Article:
River’s Duke throws for a national title today
D.J. Duke can hardly believe it when he takes a step back.
The two-time state shot put champion from River High School is embarking on his final collegiate indoor track meet.
“This is a decade of throwing for me,” Duke pointed out during a phone interview earlier this week. “I’ve been throwing for a long time, but I wouldn’t trade any of it.”
And while he still has an entire outdoor season ahead, Duke doesn’t want to let this moment just go by because this final meet is the biggest.
Duke, who now throws at Ashland University, is the second-seeded thrower in the Division II NCAA National Indoor Shot Put championship and will throw this afternoon at 2 in Winston Salem, N.C., seeking his second all-American designation and the national championship.
“It’s going to take a (personal record) to win,” Duke said. “I’ve been focused on this meet and this weekend the entire season. I’ve been throwing well in practice, and I am looking forward to going out and competing.”
Duke will be the eighth thrower in the second flight. The only thrower in the competition he trails is Minnesota State Mankato’s Christopher Reed, who comes in with a mark of better than 65-feet.
“I’ve faced him at nationals before, but that’s the only time,” Duke said. “I just have to go out, throw my PR and then hope he doesn’t go big.”
As the competition unfolds, Duke has a plan of attack he hopes to employ.
“I am not going to be worried about a place, but moreso about a mark,” Duke said. “I’d like to get my first throw to be out around 18 meters (59-feet) and then build from there. I think an 18-meter throw should definitely get me in the top three of this field, but it’s going to take over 19 meters to win the national championship.”
Though the season has been a fairly dominant one for Duke. He’s continued to battle some minor injuries and lists himself at 90 percent entering today’s competition.
“It’s been some shoulder things and I injured my ankle at our conference meet, so it’s just little nagging things, but when you combine them all, it makes it tough,” Duke said. “I’ve had a good couple of weeks since conference, and I am not too worried about it affecting me too much.”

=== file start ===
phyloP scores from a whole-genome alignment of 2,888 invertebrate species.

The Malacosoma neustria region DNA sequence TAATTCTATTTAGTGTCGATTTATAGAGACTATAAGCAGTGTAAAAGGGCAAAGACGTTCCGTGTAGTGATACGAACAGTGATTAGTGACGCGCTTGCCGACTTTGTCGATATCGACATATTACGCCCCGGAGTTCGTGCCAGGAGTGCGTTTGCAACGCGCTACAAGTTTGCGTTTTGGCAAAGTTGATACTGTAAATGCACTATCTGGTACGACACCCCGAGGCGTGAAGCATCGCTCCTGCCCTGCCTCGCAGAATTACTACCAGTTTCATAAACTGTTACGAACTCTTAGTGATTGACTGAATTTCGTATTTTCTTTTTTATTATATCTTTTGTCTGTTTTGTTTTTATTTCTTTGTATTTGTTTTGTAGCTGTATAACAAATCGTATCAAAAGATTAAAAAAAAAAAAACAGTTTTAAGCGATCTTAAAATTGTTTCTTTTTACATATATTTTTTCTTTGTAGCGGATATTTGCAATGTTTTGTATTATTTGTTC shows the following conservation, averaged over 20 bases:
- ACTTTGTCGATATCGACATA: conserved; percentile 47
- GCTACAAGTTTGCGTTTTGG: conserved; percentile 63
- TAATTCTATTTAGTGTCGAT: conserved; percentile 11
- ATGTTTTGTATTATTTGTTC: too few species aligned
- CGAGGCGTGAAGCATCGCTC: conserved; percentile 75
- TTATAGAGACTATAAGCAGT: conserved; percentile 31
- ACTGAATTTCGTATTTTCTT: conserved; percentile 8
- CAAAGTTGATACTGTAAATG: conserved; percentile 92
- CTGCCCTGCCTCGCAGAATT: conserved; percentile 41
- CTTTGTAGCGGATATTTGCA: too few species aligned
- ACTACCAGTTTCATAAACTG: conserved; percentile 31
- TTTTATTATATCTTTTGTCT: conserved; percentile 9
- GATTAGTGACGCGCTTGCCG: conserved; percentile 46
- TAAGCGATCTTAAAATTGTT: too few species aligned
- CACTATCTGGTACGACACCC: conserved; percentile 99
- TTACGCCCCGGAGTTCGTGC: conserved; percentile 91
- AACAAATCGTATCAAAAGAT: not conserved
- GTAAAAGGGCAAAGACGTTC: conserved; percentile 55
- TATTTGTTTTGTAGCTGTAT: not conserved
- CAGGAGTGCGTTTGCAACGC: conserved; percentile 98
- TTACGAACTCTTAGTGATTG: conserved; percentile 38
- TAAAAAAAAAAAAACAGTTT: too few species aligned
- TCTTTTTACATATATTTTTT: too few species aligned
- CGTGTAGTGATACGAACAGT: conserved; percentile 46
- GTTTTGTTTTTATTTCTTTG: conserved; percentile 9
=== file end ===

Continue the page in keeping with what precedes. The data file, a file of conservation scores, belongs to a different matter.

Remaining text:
Duke earned all-American honors during the 2010 indoor season. That followed up the designation he earned in 2009 during the outdoor campaign as a true freshman.
Since then? It’s been a struggle for Duke. He’s reached the national meet basically every season, but he’s ran into problems of staying in the throwing circle consistently or landing the shot put between the sector lines.
“I have to hit the first throw to get a mark and then I can become more aggressive,” Duke offered. “The seasons, especially indoor, are long and battling minor injuries makes it tough to throw well at the end of the season.”
Duke is down nearly 20 pounds from his heaviest throwing weight, which was 305. He believes shedding the pounds has definitely helped his agility and speed.
“I am able to save a lot more throws now because I am lighter and more athletic,” Duke said.
After today’s meet, Duke will have about a week off before embarking on a relatively short outdoor season.
“We go to South Carolina for a meet and then we have about five weeks of competition before our conference meet,” Duke said.
So what – outside of outdoor season – does Duke have in store for the future?
Well, he’s planning on graduating with a degree in a degree in criminal justice and a minor in sociology.
“I may move to Newark and try finding a job because that’s where my sister lives, but if my throwing continues to improve, I may put that off and see where I can go in throwing.”
Duke has the 20 meter plateau in his mind as the minimum distance it would take for him to seriously consider further pursuing a throwing career.
“I feel like I have more in me,” Duke confessed. “I’ve got better weight room numbers than some Olympians right now. The key is going to be staying healthy.”
Staskey can be reached at firstname.lastname@example.org